It’s Opening Night, and while I’m happy to have Orioles baseball back tomorrow, there is a cloud that is hovering over the whole thing that I want to address first.
The Orioles decided to return Aneury Tavarez to the AL East rival Boston Red Sox, even after Tavarez stole 8 bases and hit .325 with an .850 OPS against right-handed pitching.
Dan Duquette said they also tried to work out a trade with the Red Sox, but the Red Sox wanted to keep Tavarez unless the Orioles paid a hefty price.
The worst part is the spin that is coming from the Warehouse:
Presence of Cedric Mullins, who hasn't played above Low-A, made it easier for #Orioles to return Tavárez, Duquette said.
— Jon Meoli (@JonMeoli) April 2, 2017
Sure Cedric Mullins hit .290 against right-handed pitching but he only had a .333 OBP and that was at low A ball, not AA like Tavarez.
Sure he also came on in Spring Training, but he’s not going to do anything for the Orioles until September at the earliest, and by then the Orioles may already be out of contention. Not to mention, they have to add him to the 40-man roster as well.
Tavarez is somebody that could have helped the Orioles as soon as Opening Day. He’s the guy that could have come off the bench as a pinch hitter, pinch runner and a defensive replacement all against right-handed pitching.
Instead, the Orioles will go with 3 right-handed outfield bats: Joey Rickard, who couldn’t hit right-handed pitching last season, and Craig Gentry who has never hit right-handed pitching well, as well as Trey Mancini, who has never played the outfield professionally and who only had a .767 OPS against right-handed pitching in AAA.
And who is the only left-handed hitter the Orioles will have on their bench? Ryan Flaherty.
Needless to say, the Orioles’ right-handed heaviness will hurt them in the later innings when Showalter turns to his bench for defensive replacements and those replacements will face the hard throwing right-handed pitchers out of the opposing team’s bullpen when they come to bat. These are things that don’t seem to matter now, but will suddenly come to light in the coming days as the season progresses and the Orioles could lose games because of that roster construction.
Sure the Orioles have options for a left-handed bat when they need one. Pedro Alvarez is in the minors – but his transition to the outfield has been pretty rocky this spring and he will most certainly opt-out of his deal at the end of April if he does show major improvement defensively. Alvarez is also no stolen base threat like Tavarez. Michael Bourn could always be called up as well, but he’s 34 and coming off an injury. Anthony Santander, the Orioles’ other Rule 5 pick, is a switch-hitter so he can help as well when he’s finally at full strength, but his contribution is going to be more power instead of speed like Tavarez.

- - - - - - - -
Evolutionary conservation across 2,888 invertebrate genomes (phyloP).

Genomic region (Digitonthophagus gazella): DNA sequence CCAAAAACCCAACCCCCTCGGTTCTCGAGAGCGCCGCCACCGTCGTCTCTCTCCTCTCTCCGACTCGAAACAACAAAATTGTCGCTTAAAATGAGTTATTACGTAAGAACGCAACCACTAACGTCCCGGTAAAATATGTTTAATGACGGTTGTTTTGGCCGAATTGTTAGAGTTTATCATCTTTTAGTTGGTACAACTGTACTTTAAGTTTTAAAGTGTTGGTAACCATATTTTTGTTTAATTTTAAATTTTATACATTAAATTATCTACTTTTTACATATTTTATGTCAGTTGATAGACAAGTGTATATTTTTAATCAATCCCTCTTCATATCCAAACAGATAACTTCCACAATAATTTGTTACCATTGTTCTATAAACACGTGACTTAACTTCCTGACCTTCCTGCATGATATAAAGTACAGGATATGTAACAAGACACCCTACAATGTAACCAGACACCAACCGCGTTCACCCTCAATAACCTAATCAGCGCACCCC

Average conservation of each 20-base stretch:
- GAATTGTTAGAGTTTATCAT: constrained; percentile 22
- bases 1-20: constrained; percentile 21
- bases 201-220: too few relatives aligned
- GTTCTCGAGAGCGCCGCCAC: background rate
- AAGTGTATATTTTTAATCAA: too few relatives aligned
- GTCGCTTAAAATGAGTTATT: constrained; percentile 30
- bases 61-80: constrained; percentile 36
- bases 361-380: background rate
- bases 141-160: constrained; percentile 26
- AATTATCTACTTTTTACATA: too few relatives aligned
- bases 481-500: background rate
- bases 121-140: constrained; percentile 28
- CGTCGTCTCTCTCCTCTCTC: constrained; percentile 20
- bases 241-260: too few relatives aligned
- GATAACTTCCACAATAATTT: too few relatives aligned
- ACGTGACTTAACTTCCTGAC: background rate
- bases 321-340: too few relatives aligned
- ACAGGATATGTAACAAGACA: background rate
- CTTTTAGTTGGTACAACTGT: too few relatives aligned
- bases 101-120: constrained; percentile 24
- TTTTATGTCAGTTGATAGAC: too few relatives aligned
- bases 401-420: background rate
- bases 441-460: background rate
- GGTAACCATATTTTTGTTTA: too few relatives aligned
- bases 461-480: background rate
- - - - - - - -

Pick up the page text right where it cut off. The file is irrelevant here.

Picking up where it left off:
Tavarez was healthy and on the roster and could have easily fit in a number of ways. Mancini and Rickard both had options and one of them could have been sent down to keep Tavarez in Baltimore. Mancini could have worked on his defense in Norfolk instead of Baltimore like Alvarez is, and Rickard could have tried to hone his defensive skills as well.
Instead both will be limited to platoon at-bats to start and will likely eventually be over-exposed to right-handed pitching if you look at the history of how Buck Showalter has used platoon players not named Hyun Soo Kim.
Speaking of Kim, as I wrote earlier, letting him hit left-handed pitching was the easiest way the Orioles could have kept Tavarez as only one of Rickard or Gentry would have been needed to platoon with Seth Smith. Kim did his part going 4-9 in Spring Training against left-handed pitching (counting his plate appearance against the Dominican Republic). Showalter limited him from the start though, not letting Kim see any appearances against left-handed starters so it was pretty clear Kim would be platooned no matter what he did.
The Orioles make it seem like Tavarez just didn’t fit and that they did everything they could to keep him in the organization. The truth is they could have easily kept him, and given the team the balance it needed on the bench and an offensive weapon that wouldn’t be a liability in the outfield either. Instead they opted to carry multiple right-handed bats and continued to try to fit square pegs in round holes.
Now we’ll just have to see what Tavarez does in a Red Sox uniform and hope he doesn’t come back to burn the Orioles when it matters the most.